The 5 Most Expensive Coffee Beans in the World
Despite the occasional grumblings from mainstream media that Millennials are spending more on coffee than on retirement, enjoying your morning cup of coffee is one of the simple, sweet, cheap pleasures in life. Except when it comes to the five most expensive coffee beans on this list, it's not cheap at all. And the way it's produced? Not always so sweet.
Consumers pay exorbitant prices for these beans due to their high quality, rigorous growing methods, and often bizarre methods of processing. Wanna know how cat poop gets involved? Read on.
#SpoonTip: For context, one pound of Starbucks coffee retails on for $17.31 at Walmart.
5. Ospina Coffee Dynasty Premier Grand Cru: $136 per pound
Tasting notes: Almond, chocolate
Ospina is the oldest coffee company in the world. The beans are grown at high elevations in the Andes mountain range, fermented, sundried, and then roasted. The company suggests that the beans must be brewed in "pure water" at a temperature between 195 and 205 degrees Fahrenheit in order for the beans to reach their full potential. The resulting cup is smooth, strong, and wine-like.
If you want to try a cup before investing in an entire bag, Ospina has cafes inside of various luxury car dealerships.
4. Starbucks Reserve Saint Helena Coffee- $145.45 per pound
Tasting notes: Floral, citrus, caramel
If the island of St. Helena seems vaguely familiar to you, you probably learned about it in history class. St. Helena is the island Napoleon was exiled to in 1815 after his capture by the British. While being exiled was probably a bummer, word on the street is that his high praise for the coffee is what lead the island to begin exporting the coffee elsewhere.
St. Helena is a volcanic tropical island in the South Atlantic ocean; its long distance from the shore and small area to grow coffee is most likely the two main culprits for its high price tag.
Additionally, because of the high demand, this blend is very rarely in stock. Due to the downfall of the online Starbucks store, you'll have to, a) get very lucky, and b) visit a Starbucks Reserve store in person to purchase it.
3. Kopi Luwak- $299.55 per pound
Tasting notes: tea-like, earthy
Kopi Luwak, also known as civet coffee, is a bizarre delicacy derived from southeast Asia. The palm civet, a catlike mammal native to Indonesia, consumes the coffee cherries and then poops them out. The collected droppings are then harvested into coffee.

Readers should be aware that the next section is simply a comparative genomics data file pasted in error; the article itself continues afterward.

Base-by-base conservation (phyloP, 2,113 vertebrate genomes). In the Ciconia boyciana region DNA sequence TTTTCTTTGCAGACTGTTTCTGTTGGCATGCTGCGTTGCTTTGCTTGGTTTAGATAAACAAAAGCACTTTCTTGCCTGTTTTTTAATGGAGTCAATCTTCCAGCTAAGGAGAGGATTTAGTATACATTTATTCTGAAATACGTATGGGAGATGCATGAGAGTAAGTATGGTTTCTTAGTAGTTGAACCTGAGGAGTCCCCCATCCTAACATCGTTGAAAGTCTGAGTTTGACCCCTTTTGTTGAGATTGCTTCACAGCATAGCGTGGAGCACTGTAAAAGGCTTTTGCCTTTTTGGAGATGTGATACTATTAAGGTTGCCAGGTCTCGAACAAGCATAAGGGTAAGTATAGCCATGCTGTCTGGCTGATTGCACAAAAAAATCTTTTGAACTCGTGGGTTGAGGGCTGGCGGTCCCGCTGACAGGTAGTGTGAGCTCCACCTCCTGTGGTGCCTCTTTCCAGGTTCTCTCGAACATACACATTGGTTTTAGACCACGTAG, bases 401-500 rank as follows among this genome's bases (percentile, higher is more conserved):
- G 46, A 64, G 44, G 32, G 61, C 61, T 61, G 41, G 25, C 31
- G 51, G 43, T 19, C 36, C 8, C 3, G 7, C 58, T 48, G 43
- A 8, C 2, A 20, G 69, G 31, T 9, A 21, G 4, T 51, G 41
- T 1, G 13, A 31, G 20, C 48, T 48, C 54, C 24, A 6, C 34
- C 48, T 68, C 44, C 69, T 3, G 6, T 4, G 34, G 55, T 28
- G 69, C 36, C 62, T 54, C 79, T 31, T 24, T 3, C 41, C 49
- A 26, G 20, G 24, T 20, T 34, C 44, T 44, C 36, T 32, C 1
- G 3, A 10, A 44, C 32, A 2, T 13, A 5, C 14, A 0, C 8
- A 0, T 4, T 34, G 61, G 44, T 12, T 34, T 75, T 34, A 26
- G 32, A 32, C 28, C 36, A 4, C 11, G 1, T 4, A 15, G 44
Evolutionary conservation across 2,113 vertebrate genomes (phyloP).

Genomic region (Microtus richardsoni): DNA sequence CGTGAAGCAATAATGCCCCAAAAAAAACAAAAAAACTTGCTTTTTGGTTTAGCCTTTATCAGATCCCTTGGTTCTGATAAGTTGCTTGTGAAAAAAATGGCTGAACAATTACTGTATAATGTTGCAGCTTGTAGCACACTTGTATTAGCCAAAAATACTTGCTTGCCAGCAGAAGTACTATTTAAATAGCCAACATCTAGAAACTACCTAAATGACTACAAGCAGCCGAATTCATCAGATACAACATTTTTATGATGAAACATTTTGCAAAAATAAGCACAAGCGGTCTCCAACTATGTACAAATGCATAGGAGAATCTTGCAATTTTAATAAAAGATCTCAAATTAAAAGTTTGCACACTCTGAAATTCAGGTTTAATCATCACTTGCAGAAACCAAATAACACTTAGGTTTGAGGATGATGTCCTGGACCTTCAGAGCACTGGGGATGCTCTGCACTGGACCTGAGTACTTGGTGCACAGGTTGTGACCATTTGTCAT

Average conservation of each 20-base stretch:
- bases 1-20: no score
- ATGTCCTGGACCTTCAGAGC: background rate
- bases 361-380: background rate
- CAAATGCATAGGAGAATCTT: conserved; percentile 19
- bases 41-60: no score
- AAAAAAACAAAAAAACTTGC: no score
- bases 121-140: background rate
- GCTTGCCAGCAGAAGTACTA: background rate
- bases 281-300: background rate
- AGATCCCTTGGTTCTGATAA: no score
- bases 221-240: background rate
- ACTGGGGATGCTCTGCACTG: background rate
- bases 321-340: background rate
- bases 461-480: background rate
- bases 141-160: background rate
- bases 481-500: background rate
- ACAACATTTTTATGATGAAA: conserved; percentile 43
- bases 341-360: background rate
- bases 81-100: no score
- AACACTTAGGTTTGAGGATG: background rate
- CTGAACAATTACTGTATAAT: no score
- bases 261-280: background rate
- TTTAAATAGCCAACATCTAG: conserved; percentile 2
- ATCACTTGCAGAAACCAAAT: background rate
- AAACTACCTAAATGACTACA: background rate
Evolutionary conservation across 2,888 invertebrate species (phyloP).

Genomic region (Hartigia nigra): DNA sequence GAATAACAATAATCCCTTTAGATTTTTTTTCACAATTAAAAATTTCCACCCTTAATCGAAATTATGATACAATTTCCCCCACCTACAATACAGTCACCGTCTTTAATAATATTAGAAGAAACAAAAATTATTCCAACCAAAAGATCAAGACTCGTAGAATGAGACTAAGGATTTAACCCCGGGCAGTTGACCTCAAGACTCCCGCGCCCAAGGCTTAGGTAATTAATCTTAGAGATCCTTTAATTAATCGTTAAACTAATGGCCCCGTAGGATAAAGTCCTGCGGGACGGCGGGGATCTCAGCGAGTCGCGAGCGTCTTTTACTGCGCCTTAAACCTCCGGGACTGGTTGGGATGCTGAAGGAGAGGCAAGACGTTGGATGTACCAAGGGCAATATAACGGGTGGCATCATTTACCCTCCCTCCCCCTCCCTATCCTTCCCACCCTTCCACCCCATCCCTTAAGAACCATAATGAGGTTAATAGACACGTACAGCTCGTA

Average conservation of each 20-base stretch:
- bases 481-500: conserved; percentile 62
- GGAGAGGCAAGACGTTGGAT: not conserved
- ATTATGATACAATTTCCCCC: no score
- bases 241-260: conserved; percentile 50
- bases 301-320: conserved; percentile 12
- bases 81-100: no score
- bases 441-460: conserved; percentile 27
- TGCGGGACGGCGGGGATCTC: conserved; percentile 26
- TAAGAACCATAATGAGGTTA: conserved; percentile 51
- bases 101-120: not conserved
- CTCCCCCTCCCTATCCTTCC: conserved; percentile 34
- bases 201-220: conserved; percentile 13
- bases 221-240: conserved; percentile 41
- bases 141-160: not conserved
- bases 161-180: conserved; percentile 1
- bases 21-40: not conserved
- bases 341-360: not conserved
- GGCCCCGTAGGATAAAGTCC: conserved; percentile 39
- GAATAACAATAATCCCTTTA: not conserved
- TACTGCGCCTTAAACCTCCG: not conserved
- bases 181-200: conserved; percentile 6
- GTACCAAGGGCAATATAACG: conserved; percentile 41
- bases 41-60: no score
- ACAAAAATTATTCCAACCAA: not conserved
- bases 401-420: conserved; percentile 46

Despite the somewhat nauseating process of production, the blend is prized for its smooth taste and lack of bitterness. However, its growing popularity has lead manufacturers to go to extremes in order to produce as much coffee as possible.
This means capturing wild civets and keeping them in cramped, filthy cages. This has prompted many informed consumers to start petitions urging retailers against stocking Kopi Luwak.
2. Hacienda La Esmerelda Geisha- $601 per pound
Tasting notes: floral, citrus
Geisha coffee beans originated in Ethiopia, but thrived once they were imported to Panama. The unique taste is due to the altitude at which the beans are grown; Hacienda La Esmeralda grows their beans 1500 to 1900 meters above the ground. This rigorous harvesting process leads to a sweet, aromatic flavor—and a high price tag. If you're eager to try this coffee, you'll have to attend an auction to get your hands on some.
1. Black Ivory Coffee- $818.18 per pound
Tasting notes: chocolate, spice, grass
Black Ivory coffee is yet another blend that passed through an animal's digestive system. In this case, elephants in rural Thailand. The digestive process leads to the distinct flavor profile of the coffee. A long fermentation process within the elephant's stomach creates fruity notes in the coffee. Enzymes in the elephant's stomach break down proteins, which lead to a mild, tea-like flavor.
If you're willing and able to drop the price of a 1998 Honda Civic on a bag of coffee, you can see for yourself if these beans are worth the price. Personally, I'll just stick with my Starbucks French Roast.